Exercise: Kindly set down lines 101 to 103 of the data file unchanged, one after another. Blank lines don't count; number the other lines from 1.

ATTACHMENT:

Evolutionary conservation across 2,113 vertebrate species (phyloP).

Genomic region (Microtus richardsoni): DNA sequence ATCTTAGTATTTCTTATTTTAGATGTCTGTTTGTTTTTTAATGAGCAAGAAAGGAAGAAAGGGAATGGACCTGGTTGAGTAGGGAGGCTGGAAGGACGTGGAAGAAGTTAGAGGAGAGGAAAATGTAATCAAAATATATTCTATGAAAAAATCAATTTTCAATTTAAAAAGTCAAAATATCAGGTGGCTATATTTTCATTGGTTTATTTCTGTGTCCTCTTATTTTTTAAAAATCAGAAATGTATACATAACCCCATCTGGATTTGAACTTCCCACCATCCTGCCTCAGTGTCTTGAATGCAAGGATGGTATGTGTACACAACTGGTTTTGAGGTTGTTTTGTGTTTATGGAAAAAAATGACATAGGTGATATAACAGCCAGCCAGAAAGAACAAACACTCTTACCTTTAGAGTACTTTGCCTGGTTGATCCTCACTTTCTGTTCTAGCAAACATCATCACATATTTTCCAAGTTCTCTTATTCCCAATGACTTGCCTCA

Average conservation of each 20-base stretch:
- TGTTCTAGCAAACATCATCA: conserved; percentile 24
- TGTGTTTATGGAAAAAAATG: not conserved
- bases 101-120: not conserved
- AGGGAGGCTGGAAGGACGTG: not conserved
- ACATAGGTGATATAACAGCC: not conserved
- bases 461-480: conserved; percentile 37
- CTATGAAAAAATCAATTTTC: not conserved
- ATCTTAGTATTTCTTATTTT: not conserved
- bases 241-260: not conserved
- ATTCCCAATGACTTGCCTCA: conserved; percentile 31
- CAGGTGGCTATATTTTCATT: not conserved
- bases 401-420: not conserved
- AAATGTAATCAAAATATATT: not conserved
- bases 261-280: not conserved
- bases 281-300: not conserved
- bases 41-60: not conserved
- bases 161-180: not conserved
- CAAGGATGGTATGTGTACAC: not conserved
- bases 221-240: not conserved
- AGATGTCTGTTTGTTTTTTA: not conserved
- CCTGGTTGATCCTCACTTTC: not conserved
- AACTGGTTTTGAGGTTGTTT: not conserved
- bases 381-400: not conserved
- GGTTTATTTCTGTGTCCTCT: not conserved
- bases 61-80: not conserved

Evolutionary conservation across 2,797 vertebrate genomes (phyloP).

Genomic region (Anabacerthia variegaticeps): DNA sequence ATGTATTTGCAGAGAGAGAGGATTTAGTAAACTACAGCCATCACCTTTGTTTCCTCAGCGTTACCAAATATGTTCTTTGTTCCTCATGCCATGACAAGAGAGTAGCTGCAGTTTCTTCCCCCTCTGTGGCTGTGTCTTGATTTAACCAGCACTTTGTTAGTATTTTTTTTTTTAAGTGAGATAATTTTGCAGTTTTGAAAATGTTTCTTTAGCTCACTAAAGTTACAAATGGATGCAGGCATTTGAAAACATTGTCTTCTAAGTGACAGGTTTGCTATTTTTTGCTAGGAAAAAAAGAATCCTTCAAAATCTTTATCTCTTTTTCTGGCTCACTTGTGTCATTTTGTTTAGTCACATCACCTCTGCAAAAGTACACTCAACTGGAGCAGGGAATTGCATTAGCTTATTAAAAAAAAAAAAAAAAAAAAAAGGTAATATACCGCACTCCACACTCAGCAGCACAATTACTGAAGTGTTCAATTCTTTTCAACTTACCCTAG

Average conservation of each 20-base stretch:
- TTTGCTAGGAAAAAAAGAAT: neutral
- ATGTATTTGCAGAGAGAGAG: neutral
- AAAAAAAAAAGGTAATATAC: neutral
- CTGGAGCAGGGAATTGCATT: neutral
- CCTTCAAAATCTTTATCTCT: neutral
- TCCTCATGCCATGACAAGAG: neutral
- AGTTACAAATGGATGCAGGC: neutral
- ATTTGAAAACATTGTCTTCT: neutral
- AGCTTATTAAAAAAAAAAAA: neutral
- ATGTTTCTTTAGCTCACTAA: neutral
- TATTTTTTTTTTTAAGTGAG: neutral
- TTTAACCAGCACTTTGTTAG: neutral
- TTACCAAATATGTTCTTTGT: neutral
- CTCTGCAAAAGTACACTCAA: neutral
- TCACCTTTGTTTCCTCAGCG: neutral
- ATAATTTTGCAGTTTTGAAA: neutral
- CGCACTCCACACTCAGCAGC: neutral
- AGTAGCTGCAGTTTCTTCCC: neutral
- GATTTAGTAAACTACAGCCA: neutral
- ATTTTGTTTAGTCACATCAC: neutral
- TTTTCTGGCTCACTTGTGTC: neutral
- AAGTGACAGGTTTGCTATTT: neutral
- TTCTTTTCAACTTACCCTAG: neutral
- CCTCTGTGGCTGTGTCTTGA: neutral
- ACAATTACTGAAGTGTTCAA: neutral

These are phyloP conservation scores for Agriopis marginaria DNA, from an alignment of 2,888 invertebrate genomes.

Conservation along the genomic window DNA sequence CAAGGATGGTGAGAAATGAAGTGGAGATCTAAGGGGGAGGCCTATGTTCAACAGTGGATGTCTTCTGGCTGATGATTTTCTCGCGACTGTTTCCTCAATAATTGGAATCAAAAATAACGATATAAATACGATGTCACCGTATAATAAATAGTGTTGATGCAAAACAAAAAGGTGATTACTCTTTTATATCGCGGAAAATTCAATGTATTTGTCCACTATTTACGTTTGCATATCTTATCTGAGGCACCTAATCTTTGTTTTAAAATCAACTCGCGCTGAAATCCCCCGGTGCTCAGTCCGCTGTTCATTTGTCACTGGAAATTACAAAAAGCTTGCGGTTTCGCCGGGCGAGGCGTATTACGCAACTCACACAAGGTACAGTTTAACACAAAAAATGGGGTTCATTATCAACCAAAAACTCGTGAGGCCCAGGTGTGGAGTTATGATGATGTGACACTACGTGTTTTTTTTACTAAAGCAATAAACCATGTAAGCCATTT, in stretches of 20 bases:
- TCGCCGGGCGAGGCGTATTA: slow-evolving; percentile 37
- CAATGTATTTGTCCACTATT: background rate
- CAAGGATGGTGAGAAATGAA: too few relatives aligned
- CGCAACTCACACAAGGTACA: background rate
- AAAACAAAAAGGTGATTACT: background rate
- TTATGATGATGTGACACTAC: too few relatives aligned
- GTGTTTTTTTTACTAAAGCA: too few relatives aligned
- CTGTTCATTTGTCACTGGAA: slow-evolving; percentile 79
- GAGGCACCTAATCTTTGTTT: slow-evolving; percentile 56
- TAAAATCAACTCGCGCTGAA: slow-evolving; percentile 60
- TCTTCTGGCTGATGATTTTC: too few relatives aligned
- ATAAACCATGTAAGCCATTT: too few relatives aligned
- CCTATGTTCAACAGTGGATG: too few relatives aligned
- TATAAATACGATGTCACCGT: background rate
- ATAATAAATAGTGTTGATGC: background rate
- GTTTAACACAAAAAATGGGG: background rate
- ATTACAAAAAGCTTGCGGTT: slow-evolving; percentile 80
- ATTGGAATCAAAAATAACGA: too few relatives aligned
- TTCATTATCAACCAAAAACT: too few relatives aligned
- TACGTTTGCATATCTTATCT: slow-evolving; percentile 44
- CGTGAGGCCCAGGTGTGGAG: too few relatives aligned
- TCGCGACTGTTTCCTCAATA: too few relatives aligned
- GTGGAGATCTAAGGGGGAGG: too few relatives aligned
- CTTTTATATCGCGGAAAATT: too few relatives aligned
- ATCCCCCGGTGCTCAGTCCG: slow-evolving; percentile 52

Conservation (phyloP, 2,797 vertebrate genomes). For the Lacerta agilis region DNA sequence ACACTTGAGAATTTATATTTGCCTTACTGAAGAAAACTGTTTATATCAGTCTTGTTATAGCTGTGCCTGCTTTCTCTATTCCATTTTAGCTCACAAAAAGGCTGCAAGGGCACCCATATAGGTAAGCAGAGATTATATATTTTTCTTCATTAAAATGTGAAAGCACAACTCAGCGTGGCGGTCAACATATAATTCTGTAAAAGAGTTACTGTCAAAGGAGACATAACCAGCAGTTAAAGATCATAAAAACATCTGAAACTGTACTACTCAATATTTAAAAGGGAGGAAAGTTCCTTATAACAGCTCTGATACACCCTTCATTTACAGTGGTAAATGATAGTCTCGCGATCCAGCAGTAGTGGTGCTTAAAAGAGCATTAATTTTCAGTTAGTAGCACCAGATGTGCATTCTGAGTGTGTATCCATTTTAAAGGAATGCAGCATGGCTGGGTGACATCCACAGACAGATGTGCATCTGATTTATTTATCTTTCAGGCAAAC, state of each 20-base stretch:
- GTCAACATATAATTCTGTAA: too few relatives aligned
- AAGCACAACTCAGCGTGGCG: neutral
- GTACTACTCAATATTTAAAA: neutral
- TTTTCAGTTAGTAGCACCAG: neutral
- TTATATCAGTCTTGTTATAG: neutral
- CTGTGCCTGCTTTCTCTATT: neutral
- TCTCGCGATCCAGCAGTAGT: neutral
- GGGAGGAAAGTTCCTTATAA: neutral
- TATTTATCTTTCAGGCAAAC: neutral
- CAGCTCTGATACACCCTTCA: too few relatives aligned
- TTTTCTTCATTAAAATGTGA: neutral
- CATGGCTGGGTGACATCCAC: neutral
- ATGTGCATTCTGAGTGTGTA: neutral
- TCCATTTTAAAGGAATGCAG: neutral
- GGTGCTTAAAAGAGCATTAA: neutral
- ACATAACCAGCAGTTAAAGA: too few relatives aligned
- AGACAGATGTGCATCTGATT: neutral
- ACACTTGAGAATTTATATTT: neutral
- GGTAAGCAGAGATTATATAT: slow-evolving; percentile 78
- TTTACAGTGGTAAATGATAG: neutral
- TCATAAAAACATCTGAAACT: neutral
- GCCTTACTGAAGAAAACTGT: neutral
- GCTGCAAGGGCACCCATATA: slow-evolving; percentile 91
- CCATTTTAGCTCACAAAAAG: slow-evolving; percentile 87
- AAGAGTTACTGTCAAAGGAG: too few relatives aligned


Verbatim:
- AGACAGATGTGCATCTGATT: neutral
- ACACTTGAGAATTTATATTT: neutral
- GGTAAGCAGAGATTATATAT: slow-evolving; percentile 78